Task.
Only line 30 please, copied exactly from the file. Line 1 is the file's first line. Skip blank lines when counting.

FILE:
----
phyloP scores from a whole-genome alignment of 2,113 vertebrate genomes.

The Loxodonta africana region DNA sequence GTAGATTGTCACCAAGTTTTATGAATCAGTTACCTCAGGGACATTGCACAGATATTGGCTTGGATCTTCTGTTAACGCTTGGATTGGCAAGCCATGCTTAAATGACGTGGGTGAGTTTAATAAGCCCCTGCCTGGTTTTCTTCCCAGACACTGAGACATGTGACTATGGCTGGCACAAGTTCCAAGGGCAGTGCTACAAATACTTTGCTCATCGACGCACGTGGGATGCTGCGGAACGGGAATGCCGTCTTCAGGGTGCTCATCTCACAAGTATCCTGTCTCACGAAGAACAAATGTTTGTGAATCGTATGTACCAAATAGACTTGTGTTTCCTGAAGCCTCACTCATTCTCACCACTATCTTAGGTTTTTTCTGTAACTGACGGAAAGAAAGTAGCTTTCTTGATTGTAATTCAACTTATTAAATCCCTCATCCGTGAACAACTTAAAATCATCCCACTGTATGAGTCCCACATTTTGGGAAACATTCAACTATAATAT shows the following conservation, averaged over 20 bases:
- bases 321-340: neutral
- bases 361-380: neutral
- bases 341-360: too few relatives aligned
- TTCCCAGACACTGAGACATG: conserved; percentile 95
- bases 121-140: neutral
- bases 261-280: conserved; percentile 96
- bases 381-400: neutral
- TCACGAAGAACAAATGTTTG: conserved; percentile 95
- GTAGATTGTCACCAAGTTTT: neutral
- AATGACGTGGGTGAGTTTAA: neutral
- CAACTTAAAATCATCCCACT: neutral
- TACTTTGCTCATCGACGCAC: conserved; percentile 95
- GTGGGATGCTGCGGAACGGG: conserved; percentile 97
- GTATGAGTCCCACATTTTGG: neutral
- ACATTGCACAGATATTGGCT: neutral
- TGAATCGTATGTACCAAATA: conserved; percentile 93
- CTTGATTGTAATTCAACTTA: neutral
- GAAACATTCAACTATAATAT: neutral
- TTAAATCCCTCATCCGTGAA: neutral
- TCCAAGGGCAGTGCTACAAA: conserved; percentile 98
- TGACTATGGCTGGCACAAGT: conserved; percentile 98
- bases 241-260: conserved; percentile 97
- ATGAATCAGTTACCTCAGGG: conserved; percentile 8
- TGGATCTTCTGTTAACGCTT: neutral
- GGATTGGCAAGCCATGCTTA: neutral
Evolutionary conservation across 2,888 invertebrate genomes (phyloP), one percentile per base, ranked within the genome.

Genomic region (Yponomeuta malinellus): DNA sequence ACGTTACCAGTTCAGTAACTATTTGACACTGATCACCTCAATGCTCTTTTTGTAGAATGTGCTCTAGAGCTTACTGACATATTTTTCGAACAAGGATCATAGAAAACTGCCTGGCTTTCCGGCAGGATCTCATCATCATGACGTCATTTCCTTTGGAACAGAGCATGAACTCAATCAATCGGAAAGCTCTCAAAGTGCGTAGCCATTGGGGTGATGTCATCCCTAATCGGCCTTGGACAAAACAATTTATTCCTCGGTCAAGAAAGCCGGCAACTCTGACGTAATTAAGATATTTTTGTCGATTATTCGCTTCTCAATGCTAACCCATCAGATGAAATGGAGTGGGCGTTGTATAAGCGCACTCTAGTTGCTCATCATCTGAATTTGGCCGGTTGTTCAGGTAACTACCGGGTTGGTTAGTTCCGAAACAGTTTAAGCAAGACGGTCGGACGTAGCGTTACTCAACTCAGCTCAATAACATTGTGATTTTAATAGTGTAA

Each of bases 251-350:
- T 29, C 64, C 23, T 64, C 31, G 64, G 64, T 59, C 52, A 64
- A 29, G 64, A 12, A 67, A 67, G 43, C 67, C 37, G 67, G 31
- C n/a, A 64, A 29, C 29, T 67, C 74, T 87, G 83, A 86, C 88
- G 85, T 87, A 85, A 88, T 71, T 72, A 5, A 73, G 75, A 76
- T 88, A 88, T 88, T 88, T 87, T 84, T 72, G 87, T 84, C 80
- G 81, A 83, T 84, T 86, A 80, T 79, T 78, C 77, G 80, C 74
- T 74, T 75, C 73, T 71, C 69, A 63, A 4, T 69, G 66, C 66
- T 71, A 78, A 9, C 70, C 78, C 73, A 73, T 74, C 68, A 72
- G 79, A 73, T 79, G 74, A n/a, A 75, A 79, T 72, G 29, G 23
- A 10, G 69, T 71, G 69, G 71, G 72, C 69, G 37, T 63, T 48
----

Each of bases 251-350: